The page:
Members of the REAL Cannabis Co. ownership team (from left) Justin Gage, Cheryl Watkins-Moore and Derek Mays stand in what they hope will be their flagship medical marijuana dispensary. They are one of few minority-owned businesses seeking a license. 7/29
Corinne Ruff | St. Louis Public Radio

Cheryl Watkins-Moore has a vision.

Even though the building she’s standing in is empty, she points to spots where she can see a trendy coffee bar beneath a vaulted ceiling, retail shopping in the window front ⁠— and a medical marijuana dispensary in the back.

“People can come into the dispensary, take care of what they need to take care of and then be able to go on about their business,” said Watkins-Moore, the chief strategy and marketing officer of REAL Cannabis Co.

HCI Alternatives in Collinsville is one of 53 medical cannabis dispensaries licensed by the State of Illinois
File Photo | Wayne Pratt | St. Louis Public Radio

While the state will license medical marijuana dispensary facilities, it’s up to cities to set the rules on where they can locate in their towns.

The amendment voters approved last fall to legalize medical marijuana has some provisions regulating the location of dispensaries, labs, cultivation centers and testing facilities. That includes a minimum of 1,000 feet from schools, day cares and places of worship.

peter.a photography | Flickr

The Missouri Department of Health and Senior Services said it will distribute 338 licenses to grow and sell medical marijuana. The number is far less than the 510 hopefuls who have already paid application fees with hopes of receiving a license.

These licenses are for different aspects of the medical marijuana pipeline: 60 to cultivate marijuana, 192 to dispense and 86 to manufacture marijuana-infused products.

Even though the number of licenses to be issued is the minimum of what the law allows, a report from University of Missouri economists indicates that might be too much based on demand in other states with similar laws.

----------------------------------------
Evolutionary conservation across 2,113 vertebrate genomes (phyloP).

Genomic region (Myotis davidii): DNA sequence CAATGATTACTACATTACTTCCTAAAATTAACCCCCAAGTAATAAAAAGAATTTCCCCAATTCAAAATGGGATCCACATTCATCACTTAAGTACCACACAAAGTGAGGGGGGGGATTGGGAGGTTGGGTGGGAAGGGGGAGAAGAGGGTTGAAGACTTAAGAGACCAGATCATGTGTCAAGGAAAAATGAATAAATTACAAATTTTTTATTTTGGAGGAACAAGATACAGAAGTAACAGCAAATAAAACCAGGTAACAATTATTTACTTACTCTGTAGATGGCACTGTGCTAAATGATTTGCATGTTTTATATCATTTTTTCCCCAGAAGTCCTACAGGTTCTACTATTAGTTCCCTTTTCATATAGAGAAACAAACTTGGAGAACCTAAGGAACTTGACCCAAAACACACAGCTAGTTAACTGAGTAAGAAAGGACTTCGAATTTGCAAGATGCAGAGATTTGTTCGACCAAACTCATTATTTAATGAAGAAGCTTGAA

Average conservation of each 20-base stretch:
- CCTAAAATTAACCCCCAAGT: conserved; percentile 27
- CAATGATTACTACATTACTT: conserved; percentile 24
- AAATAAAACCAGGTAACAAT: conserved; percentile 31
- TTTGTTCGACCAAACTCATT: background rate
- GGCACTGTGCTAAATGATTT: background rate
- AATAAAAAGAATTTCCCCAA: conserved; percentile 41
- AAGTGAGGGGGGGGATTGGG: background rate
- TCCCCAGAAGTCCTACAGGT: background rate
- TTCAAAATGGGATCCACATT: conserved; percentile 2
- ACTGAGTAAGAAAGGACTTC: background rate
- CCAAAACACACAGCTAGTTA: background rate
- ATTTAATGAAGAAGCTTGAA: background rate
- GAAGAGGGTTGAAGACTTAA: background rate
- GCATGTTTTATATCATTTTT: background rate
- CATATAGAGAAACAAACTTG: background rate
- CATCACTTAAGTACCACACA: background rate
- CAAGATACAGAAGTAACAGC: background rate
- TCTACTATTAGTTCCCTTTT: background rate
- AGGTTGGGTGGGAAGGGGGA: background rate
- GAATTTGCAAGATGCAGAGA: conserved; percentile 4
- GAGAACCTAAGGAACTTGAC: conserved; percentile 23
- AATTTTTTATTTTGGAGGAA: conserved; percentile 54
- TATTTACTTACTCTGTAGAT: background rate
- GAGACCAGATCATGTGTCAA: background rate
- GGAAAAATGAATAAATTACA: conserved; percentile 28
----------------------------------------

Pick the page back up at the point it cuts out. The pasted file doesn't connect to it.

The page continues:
Legal medical marijuana
David Kovaluk | St. Louis Public Radio

It’s going to be awhile before medical marijuana will be available to Missouri patients.

The timetable imposed by Amendment 2 – which Missouri voters overwhelmingly backed in November – will likely give the state close to a year before pot in its various forms will be legally available for patients.

Dr. Patricia Hurford, a Kirkwood-based physician, is optimistic that the wait will be worth it. She also practices in Illinois, which has had a medical-marijuana program in place for several years.

An analysis of states that decriminalized marijuana reported a steep drop in the number of related arrests and no increase in adolescent use.
David Kovaluk | St. Louis Public Radio

Decriminalizing marijuana doesn’t necessarily lead to an increase in adolescent use, according to research from Washington University.

Marijuana possession is still illegal under decriminalization, but it is treated as a civil offense.

peter.a photography | Flickr

In a bid to boost pro-pot efforts statewide, St. Louis Alderwoman Megan Green has filed a bill to bar city police from enforcing federal or state laws against marijuana.

Green said she has at least six co-sponsors for her bill that would, in effect, allow people to use, sell and grow marijuana within the city’s borders.